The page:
Sue Baker, Bush Regeneration Project Officer, Mid North Coast Branch
Mid North Coast Branch is in its 39th year of bitou bush eradication and bush regeneration in the iconic coastal Crowdy Bay National Park. A severe bush fire ripped through the southern part of the park in 2013. This resulted in a mass germination of bitou seedlings. Not only did this undo years of hard work and financial investment but other fully-restored areas were under threat of reinvasion. The scale of the problem was beyond the capacity of our volunteers and NPWS to deal with. What on earth were we to do?
Gabrielle Taysom, National Parks Association of NSW Far South Coast Branch
The Far South Coast Branch of the National Parks Association was established around 1997, most of the Branch’s original members having been involved in the 12 year campaign to secure the South East Forests National Park. With the Park’s gazettal, it was now considered timely to become part of a wider organisation lobbying on conservation issues and park management.
Pat Schultz, NPA Armidale Branch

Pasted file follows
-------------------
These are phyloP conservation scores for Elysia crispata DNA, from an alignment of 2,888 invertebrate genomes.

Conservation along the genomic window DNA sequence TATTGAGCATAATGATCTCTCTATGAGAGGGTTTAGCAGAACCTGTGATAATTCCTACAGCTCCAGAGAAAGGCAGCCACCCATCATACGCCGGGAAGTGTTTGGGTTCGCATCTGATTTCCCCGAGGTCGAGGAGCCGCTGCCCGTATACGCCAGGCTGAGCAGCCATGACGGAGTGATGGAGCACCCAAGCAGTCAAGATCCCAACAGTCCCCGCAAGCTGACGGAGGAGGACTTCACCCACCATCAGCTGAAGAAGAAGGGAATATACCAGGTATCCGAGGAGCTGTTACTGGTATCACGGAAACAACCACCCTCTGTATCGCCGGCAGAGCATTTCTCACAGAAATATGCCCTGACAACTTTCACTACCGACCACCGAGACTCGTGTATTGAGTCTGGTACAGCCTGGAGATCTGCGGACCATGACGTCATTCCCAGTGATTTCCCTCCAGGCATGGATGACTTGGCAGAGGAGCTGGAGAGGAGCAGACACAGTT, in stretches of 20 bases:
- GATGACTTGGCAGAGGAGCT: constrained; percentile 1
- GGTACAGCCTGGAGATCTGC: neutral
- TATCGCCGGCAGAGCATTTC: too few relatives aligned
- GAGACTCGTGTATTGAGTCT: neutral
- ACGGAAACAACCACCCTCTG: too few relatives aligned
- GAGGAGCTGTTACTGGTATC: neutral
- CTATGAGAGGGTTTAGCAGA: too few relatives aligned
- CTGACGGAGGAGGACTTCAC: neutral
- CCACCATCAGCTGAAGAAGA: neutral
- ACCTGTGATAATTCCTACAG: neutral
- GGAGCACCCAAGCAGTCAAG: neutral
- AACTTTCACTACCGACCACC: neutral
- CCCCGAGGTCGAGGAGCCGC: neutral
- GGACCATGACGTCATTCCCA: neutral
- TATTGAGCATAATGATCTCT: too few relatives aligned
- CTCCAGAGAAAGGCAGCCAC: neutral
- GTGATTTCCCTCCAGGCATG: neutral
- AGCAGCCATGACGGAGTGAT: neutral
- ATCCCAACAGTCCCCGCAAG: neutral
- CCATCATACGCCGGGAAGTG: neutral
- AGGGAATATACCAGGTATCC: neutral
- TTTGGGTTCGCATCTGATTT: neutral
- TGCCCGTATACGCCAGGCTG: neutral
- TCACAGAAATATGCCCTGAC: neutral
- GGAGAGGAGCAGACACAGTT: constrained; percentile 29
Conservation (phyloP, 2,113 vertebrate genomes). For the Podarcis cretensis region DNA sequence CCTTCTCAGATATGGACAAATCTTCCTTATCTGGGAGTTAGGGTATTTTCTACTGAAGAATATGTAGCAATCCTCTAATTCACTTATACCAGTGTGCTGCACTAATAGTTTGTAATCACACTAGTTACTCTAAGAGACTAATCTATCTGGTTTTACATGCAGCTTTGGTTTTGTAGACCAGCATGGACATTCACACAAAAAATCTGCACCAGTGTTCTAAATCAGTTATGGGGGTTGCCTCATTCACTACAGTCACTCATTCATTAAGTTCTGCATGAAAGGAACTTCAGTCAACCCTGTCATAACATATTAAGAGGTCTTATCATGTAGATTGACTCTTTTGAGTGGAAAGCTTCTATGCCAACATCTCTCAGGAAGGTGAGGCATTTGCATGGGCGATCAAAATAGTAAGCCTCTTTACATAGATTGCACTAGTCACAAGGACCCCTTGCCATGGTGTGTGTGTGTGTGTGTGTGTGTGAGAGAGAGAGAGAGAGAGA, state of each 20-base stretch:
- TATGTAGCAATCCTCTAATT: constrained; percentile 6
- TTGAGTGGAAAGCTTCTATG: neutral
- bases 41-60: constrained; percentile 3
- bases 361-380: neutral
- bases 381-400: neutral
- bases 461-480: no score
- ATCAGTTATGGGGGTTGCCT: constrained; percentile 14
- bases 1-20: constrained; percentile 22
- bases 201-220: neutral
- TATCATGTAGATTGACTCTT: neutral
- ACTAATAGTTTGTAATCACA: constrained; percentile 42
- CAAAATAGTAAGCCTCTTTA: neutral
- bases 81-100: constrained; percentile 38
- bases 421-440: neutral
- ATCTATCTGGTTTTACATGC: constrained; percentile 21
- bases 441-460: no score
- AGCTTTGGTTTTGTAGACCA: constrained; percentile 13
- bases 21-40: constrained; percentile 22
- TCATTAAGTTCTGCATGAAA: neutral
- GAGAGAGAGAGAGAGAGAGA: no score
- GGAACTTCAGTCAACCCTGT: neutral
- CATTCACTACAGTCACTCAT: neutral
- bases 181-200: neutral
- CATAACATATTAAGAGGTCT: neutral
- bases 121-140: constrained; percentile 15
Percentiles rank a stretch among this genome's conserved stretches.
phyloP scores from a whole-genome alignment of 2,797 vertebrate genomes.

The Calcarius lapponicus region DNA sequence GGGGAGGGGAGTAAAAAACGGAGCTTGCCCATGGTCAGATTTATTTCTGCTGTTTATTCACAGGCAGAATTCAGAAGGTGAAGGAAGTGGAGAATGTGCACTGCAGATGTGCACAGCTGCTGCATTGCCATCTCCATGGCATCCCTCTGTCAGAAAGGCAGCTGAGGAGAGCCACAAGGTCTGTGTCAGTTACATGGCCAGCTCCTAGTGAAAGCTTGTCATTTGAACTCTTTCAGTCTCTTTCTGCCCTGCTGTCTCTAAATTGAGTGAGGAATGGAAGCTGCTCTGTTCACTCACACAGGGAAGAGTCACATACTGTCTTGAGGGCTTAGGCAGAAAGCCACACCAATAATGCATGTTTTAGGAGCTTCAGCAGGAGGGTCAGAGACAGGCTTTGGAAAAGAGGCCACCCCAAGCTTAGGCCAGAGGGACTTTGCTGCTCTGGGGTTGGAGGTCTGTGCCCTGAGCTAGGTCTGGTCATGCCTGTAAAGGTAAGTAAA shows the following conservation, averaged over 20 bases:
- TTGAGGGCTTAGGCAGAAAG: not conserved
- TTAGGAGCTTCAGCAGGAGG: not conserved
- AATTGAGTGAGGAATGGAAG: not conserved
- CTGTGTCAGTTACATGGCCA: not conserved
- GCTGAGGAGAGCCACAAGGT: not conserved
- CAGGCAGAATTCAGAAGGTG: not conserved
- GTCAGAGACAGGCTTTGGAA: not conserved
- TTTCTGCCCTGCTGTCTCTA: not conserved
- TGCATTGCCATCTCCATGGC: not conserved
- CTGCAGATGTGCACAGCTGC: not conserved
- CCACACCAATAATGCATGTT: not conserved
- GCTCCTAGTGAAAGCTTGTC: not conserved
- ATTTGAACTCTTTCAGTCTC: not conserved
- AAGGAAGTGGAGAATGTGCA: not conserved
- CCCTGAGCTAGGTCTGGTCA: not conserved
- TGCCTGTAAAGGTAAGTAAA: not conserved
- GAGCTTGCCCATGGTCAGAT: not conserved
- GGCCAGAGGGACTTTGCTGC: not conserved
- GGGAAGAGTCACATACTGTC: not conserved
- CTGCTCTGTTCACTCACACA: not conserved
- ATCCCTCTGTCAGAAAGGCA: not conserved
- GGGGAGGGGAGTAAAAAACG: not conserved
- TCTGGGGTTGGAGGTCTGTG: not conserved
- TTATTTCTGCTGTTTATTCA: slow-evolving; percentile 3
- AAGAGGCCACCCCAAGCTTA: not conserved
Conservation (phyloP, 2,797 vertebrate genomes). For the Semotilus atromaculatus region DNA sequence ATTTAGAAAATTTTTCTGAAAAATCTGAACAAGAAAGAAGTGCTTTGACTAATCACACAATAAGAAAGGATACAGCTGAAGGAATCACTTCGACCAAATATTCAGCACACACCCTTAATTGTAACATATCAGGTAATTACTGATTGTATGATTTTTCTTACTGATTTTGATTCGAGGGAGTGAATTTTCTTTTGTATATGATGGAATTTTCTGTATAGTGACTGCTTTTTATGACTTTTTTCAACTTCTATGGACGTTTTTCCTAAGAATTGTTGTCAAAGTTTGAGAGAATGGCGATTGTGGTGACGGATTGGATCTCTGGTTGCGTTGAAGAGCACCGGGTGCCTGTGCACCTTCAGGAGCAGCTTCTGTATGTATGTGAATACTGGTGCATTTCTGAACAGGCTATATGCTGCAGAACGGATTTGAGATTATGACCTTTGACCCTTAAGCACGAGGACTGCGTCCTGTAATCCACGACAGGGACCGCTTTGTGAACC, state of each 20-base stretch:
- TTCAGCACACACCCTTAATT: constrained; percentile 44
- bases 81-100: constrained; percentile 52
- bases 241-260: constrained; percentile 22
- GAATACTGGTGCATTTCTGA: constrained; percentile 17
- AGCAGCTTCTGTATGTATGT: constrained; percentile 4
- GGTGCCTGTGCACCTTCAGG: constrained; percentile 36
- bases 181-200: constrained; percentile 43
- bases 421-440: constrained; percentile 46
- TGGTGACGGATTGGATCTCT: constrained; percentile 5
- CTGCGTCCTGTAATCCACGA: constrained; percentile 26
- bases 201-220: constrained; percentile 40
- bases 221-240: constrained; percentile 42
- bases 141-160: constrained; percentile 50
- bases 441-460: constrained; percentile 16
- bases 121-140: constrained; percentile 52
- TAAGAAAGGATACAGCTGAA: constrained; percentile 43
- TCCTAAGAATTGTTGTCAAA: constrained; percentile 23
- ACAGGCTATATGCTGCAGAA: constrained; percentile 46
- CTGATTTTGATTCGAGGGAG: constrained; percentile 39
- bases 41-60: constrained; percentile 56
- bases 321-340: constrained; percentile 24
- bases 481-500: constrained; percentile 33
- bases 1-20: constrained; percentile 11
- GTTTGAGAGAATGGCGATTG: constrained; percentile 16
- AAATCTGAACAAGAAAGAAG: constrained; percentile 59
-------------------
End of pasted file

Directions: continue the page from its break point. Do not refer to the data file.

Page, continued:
I have been leading tag a long tours of Pilliga and Leard Forests for the last 4 years. The tours began when my Armidale NPA group visited the Pilliga Forest. We saw the damage caused by twenty-two ‘produced water’ spills and cleared well pads. Produced water is a salty water contaminated with lead, aluminium, arsenic, barium, boron, nickel and uranium and more, brought up from 800 -1000 meters from beneath the Pilliga sandstone.
Graham Burgess, Illawarra Branch President, National Parks Association of NSW
NPA Illawarra has a rich history dating back around 37 years. In 2010 there was a turning point as most of the long-standing and hardworking branch executive decided to call it a day and hand over to some fresh faces. Over the last seven years or so the new executive has focused its efforts on being part of the community conversation about protecting nature in our region. Most of our work relates to the impact of urban development on the Illawarra Escarpment and other bushland on our quite narrow coastal stip. With this focus our involvement on Wollongong Council’s community reference groups is an important feature and we have positions on two of these groups.
In today’s Sydney Morning Herald (F6 Extension to mean bulldozing 460 homes or cutting through the National Park – Wednesday June 14th 2017) Peter Martin reveals that “the NSW government is considering acquiring 60 hectares of the Royal National Park for the proposed F6 Extension between Sydney and the Illawarra.”
Sydney is the envy of millions of urban dwellers around the world who can only dream of living in a city with such spectacular natural beauty. The National Parks fringing the city—Ku-ring-gai, Blue Mountains and Royal—are an integral part of Sydney’s beauty and attractiveness, and a vital haven for Sydneysiders to escape the hustle and bustle of urban life.